Consider arranging a job shadow day as a follow-up to a productive networking meeting, try to arrange a job shadow day. It will offer an idea of whether they would want to work at that particular business and give an insider’s perspective of what it would be like to work in that position. Additionally, I’ll probably meet a lot of people and have the opportunity to form some beneficial relationships.

5- Locate Organizations You Want to Work with

Find companies that are interested in hiring college students or recent graduates, and inquire about any job openings they may have. Find college graduates who are working for companies that you are interested in. Going to the school’s career center or alumni office to talk to someone about alumni group searches can help it find a job. Use the alumni feature on LinkedIn to meet new people and get helpful information that will help with job searches.

Using employment websites such as To locate additional ads, look for specialized or niche employment boards related to industry.

6- Concentrate on Cover Letter and Resume

Create resumes tailored to certain positions when your professional ambitions start to take shape. Highlight the projects, studies, experiences, and abilities that are most relevant to future career goals. 

Steer clear of template cover letters. Rather, dedicate some time to crafting a customized cover letter that highlights how the abilities and interests align with each position. See advisers and mentors for guidance and comments, and proofread the materials thoroughly at all times.

7- Organize the job

Approach the job hunt with the organization and treat it like a real job. Organize all of the contacts and apps into a database.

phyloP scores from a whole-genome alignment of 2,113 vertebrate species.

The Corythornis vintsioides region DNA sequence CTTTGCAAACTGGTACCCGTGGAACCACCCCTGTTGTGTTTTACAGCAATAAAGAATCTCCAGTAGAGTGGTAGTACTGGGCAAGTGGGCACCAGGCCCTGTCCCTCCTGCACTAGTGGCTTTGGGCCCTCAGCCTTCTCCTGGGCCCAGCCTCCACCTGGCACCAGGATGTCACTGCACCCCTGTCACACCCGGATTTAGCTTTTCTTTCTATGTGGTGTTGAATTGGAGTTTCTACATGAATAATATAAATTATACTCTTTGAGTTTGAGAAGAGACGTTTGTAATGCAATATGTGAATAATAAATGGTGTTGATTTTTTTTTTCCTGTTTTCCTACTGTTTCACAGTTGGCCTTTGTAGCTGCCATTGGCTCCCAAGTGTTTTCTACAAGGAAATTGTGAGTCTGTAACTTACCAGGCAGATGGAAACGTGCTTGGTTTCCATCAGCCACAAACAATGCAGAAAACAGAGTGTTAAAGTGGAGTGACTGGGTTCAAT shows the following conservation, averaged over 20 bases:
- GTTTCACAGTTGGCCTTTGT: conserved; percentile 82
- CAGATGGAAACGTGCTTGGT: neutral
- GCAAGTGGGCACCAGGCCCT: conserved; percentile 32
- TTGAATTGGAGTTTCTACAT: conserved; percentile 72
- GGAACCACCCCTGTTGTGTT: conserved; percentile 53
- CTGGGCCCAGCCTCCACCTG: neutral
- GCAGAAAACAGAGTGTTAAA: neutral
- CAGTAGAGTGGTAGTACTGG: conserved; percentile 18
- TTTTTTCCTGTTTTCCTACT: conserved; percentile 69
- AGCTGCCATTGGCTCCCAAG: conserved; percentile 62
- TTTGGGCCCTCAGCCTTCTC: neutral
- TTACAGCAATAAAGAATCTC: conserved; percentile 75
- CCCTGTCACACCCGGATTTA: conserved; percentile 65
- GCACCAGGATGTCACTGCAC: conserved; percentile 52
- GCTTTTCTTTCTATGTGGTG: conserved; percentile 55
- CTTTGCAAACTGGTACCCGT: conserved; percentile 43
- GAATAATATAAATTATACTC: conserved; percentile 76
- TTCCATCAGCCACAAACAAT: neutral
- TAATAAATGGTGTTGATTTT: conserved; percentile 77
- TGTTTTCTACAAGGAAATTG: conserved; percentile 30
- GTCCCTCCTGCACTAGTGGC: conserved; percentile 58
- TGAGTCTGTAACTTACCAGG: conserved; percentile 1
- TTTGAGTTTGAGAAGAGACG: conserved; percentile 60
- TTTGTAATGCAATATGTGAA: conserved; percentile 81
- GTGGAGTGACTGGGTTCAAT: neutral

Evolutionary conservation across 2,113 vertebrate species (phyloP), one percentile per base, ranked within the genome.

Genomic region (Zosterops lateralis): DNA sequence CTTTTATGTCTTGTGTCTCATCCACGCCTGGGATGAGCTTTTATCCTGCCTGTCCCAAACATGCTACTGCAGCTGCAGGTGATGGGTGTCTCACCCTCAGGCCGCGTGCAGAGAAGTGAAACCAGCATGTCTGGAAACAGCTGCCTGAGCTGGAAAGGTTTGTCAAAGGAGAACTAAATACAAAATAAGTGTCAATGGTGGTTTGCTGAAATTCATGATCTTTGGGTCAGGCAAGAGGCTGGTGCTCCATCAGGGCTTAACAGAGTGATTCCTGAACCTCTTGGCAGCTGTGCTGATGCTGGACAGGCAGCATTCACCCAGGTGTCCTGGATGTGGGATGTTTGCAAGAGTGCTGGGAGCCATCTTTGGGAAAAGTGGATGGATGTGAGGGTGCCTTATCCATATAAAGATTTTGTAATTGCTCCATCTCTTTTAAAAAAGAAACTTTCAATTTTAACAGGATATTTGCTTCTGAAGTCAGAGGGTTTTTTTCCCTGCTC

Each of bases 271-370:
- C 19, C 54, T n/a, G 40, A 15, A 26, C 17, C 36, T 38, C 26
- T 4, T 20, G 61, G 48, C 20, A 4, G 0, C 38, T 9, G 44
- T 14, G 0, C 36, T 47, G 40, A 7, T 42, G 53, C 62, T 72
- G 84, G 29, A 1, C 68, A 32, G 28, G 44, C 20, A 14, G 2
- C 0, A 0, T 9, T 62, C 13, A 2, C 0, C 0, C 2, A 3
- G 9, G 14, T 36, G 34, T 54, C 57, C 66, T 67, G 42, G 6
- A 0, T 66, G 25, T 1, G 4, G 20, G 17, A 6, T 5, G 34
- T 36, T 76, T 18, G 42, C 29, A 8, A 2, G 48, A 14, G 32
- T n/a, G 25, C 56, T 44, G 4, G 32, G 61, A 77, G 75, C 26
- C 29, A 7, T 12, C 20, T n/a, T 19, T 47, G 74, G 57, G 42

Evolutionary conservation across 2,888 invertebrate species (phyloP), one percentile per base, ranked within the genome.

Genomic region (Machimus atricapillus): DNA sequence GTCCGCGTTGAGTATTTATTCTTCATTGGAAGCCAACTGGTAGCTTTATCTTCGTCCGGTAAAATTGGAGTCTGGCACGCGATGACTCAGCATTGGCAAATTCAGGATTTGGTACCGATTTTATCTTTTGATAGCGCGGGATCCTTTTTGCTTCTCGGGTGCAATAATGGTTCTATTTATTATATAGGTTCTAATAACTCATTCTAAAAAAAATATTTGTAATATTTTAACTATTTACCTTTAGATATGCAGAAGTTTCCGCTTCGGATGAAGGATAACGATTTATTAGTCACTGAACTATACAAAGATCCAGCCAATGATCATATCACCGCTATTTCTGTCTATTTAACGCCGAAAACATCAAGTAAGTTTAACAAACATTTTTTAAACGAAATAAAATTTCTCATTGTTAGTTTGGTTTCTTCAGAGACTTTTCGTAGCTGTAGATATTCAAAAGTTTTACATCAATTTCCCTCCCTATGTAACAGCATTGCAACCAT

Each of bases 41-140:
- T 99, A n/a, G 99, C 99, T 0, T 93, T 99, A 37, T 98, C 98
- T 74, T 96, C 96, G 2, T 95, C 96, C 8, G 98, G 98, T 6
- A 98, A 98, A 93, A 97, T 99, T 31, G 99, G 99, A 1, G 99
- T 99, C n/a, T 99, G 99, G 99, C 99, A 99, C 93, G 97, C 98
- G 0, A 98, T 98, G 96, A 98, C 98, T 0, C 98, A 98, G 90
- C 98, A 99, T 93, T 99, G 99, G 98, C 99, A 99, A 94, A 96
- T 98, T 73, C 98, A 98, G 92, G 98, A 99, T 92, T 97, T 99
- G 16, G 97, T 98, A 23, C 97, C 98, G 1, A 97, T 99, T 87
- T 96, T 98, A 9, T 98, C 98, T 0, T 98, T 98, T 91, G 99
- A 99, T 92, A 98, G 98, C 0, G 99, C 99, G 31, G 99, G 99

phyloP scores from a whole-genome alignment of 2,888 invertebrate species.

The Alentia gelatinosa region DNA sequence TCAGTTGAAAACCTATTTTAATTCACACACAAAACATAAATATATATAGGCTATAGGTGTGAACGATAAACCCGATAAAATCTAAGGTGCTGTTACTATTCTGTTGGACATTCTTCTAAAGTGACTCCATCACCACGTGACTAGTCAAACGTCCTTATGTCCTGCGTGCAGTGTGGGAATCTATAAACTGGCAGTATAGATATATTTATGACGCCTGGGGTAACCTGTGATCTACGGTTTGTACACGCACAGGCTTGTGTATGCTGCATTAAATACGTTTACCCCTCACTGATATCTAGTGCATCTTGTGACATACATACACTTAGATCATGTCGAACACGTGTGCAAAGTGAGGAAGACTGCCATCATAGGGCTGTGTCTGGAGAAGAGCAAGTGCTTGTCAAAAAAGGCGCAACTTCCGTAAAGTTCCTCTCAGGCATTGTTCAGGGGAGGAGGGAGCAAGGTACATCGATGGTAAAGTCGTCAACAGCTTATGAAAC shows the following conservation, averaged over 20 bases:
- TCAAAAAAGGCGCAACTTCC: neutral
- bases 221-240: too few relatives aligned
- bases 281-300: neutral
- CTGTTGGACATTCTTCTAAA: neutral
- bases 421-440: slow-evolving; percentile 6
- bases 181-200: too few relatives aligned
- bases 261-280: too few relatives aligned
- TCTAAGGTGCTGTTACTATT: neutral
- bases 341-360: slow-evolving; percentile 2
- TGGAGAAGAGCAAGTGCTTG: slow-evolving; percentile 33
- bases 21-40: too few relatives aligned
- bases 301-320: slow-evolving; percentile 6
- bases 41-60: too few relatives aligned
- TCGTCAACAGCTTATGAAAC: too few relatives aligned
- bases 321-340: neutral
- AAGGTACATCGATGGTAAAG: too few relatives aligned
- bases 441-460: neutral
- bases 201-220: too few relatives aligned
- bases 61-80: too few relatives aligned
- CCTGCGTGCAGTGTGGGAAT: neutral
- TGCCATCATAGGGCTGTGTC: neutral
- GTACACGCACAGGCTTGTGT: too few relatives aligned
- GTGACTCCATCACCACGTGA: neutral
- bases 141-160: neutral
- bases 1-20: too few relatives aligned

While enrolled in school, allocate 10 hours per week to job seeking. When they have time off and after graduation, put in an extra 20 hours a week.

8- Find an internship program.

Sponsors of internships often make hires from their previous intern pool. In fact, according to studies from the National Association of Colleges and Employers (NACE), over 66% of college graduates who had paid internships went on to get employment offers as a result of them. 

Given this, it’s a good idea to aim to get an internship as soon as they graduate from college. 

Consider exploring internships after graduation if students lack the necessary qualifications for their desired career. Regardless of future employment opportunities, this experience provides a platform for skill development and relationship-building. Prioritize paid internship applications or combine low-paying employment with a part-time job if finances are tight. By filling key skill gaps and improving job chances, these programs create a strong foundation for a career path.

9-Interview with confidence

Students thus get an interview. What happens next? Everyone finds interviews unpleasant, even seasoned employees. Whether conducting the interview virtually or in person, confidence stems from preparation. “Rehearse with loved ones and/or friends, and prepare responses to possible interview questions,” advises Hunter. It’s a good idea to prepare a list of questions they would want to ask the employer, including about the team’s clientele, the corporate culture, any significant projects or accomplishments, and other topics.

Don’t give up. Keep trying.

To sum up, persistence is essential throughout the job search process. It’s critical to be resilient and persistent in the face of difficulties. Rejection is a chance to grow and learn, not a sign of failure. Keep this in mind. Continue honing skills, networking, and looking for new chances. Accept failures as stepping stones to achievement. All applications and interviews are opportunities to grow and go one step closer to achieving our objectives. Maintain your commitment to the set objectives and trust that your hard work will ultimately yield rewards. I will eventually find the perfect career after graduation if I don’t give up and keep moving ahead.